Foundation of trust – Everything I write is about trust, because everything we humans do, even if we do it with machines, in based on a foundation of trust. At the most basic level, we need to trust our data, our information, and our knowledge, and in a world filled with people who will say or do anything to get money or power, whether through business or vote-seeking, we are daily experiencing that stress that comes from not knowing who to believe. When the Senate called BP and other contractors to grill them on which of them was most responsible for the terrible oil gusher that is turning the Gulf of Mexico into the world’s largest oil slick, they all gave self-serving information to exonerate themselves, and point the finger at each other. How can we avoid going crazy wondering what part of what we hear or read is true, or which part if false? How can we trust anyone or anything, when government and corporations also put out untruths?
One answer is to promote and welcome the rise of citizen-scientists. Citizen-scientists test, measure, compare, without working for a given university, company or government agency, and they share their information through social networks where others can also test, verify, and either confirm or dispute the findings of others. If there are just a few people doing this, we won’t have a major basis for trust. However, what’s really exciting is the potential of hundreds of millions of people becoming Citizen-Scientists. Already there are millions of people in each of several areas – birdwatching, astronomy, mathematics, and testing water quality – in the US alone. Moore’s Law reduces the cost of computing power.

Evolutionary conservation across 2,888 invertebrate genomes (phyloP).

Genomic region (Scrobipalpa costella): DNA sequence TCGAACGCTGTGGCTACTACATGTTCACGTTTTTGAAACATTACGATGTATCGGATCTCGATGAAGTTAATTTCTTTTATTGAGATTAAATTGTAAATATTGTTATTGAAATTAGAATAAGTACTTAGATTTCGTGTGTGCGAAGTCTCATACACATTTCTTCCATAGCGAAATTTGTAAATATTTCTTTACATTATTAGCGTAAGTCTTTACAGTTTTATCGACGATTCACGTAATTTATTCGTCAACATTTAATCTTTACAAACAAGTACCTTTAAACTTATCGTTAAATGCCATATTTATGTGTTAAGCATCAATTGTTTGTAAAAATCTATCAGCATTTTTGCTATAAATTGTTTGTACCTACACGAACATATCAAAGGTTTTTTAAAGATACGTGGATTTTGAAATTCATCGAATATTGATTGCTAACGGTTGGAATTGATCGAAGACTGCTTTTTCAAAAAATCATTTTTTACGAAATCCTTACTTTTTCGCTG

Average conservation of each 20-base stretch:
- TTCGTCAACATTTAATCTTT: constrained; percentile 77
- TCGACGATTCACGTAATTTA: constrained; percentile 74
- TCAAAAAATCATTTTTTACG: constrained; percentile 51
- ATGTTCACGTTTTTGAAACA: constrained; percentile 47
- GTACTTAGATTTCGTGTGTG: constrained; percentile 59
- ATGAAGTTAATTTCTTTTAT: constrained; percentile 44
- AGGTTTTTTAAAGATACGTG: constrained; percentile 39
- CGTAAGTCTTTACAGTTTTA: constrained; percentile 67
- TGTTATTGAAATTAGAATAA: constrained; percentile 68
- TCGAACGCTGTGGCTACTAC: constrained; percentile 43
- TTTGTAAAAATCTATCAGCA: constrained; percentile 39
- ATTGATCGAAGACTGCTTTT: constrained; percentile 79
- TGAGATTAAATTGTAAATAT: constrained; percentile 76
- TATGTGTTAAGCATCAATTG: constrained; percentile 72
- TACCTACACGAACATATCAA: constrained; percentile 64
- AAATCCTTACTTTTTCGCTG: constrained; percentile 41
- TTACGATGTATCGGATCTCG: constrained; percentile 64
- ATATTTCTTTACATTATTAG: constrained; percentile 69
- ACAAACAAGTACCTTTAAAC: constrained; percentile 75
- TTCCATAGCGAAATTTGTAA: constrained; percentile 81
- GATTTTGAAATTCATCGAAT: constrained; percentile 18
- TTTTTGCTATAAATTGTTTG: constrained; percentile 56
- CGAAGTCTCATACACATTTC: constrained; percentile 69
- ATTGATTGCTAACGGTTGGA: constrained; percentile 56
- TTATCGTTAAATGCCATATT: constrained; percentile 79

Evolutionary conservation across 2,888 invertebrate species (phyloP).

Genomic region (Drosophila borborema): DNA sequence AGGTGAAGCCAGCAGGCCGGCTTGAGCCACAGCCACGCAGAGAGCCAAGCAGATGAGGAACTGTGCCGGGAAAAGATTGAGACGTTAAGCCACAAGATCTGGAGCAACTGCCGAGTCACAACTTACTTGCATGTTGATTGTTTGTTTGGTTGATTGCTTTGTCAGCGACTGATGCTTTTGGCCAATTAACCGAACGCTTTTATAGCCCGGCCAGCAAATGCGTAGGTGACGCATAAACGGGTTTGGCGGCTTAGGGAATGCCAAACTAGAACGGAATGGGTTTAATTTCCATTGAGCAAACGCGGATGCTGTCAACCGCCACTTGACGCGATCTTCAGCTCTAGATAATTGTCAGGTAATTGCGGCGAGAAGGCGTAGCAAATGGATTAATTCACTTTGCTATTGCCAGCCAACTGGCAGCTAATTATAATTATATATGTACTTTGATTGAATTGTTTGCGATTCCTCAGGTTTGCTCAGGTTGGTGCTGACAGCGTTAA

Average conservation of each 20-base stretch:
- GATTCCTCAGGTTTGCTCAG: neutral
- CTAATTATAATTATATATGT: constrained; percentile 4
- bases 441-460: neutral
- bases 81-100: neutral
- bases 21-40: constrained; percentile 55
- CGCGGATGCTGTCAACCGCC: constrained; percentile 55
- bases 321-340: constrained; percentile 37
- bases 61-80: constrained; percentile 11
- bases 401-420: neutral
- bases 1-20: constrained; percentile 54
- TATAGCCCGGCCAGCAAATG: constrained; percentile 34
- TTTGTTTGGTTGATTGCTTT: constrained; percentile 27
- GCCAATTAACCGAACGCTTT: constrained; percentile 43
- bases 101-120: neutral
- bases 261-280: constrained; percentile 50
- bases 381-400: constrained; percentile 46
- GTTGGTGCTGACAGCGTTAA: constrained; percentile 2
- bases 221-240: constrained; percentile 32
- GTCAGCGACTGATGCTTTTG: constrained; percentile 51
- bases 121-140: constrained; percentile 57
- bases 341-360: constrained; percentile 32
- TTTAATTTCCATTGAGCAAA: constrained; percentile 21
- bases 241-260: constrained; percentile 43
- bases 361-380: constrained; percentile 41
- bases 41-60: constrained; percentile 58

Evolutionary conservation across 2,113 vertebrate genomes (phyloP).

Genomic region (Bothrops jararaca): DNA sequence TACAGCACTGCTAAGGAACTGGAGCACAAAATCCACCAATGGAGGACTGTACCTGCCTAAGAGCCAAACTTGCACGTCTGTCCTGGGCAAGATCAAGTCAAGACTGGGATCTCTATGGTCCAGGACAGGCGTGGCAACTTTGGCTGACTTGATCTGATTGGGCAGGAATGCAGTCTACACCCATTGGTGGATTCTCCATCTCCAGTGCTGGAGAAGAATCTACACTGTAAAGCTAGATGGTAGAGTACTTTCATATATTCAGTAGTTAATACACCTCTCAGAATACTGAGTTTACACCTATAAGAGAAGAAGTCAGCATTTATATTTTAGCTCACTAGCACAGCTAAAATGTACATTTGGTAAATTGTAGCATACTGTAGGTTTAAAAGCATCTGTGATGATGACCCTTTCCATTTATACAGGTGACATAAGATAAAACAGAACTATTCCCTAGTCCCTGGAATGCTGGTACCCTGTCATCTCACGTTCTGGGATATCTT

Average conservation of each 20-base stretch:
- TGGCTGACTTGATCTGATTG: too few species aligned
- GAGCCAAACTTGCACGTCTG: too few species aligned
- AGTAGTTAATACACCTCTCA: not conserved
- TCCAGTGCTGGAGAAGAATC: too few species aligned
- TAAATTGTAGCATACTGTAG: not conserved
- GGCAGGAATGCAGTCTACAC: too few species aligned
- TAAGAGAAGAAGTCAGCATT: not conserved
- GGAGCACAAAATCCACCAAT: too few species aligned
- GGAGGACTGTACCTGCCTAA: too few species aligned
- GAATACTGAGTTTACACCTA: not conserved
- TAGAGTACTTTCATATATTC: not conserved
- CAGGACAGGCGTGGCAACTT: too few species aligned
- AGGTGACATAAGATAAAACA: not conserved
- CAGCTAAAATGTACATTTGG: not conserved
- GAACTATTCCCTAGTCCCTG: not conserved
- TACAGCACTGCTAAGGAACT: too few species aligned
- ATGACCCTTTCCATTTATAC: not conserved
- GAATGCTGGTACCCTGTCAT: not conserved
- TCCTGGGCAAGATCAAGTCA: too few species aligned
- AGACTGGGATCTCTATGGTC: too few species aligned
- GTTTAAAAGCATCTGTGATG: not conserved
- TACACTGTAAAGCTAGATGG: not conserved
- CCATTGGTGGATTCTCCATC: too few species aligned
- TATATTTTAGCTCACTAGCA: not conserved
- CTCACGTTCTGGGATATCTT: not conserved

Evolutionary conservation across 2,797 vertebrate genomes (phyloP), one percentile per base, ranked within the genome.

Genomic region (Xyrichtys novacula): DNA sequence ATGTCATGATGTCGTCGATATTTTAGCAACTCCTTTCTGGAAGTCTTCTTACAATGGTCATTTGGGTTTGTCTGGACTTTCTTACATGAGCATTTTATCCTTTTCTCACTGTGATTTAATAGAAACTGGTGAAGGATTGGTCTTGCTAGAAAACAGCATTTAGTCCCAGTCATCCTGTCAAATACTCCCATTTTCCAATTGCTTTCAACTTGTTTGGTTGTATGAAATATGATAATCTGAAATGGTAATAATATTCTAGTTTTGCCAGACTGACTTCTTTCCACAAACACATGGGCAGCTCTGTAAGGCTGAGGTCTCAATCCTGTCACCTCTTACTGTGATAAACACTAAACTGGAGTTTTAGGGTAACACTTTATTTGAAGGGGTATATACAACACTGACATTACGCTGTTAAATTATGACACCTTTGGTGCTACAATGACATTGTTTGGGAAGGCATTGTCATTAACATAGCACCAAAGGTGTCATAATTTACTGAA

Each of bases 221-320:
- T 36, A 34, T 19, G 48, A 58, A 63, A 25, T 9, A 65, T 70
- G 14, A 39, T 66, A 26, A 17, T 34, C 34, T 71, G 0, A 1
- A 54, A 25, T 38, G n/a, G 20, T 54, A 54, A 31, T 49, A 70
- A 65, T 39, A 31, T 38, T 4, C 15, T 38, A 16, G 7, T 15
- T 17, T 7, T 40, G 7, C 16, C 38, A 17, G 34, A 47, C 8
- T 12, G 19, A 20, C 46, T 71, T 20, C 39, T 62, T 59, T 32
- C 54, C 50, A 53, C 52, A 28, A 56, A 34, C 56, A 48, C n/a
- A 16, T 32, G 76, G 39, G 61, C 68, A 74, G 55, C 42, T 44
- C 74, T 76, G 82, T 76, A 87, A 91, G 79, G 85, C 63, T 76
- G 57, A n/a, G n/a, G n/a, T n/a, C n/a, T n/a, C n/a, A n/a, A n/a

Many people know that. What most don’t know, however, is that the cost of professional scientific lab research equipment is getting exponentially less expensive, and used lab equipment can be found on Craigslist.com and other ecommerce sites. Also, innovative universities are making their equipment more widely available. Caltech’s Center for Biological Imaging, open 24/7, has dozens of different microscopes with cameras for high resolution images and movies. It was used by over 250 people, from 40 different departments. This is even more impressive when you consider that there are only 1,000 undergraduates at Caltech, so great percentage of the students and staff have made use of millions of dollars of equipment.
Coming back to trust, imagine an America and a world where every claim was tested by several different people, each of whom had built a rock-solid reputation for trustworthiness by being open and transparent about their research data. In this future, Citizen-Scientists would be the new rock stars, liars would be found out and stopped long before they came to power, and IT companies would experience a steady increase in demand for bandwidth to handle all the tests and studies that were being exchanged. Those ultra-high resolution Caltech images can be many Gigabytes each, for example.
If you want to explore this idea, you might want to join me (I will be speaking with People Extraordinaire Eric Pulier and Alex Veytsel!) at the first conference focused on this subject, H+ Summit: Rise of the Citizen-Scientist, which will be held at Harvard University, June 12 and 13. Here’s the link if you want to know more: http://www.hplussummit.com/program.html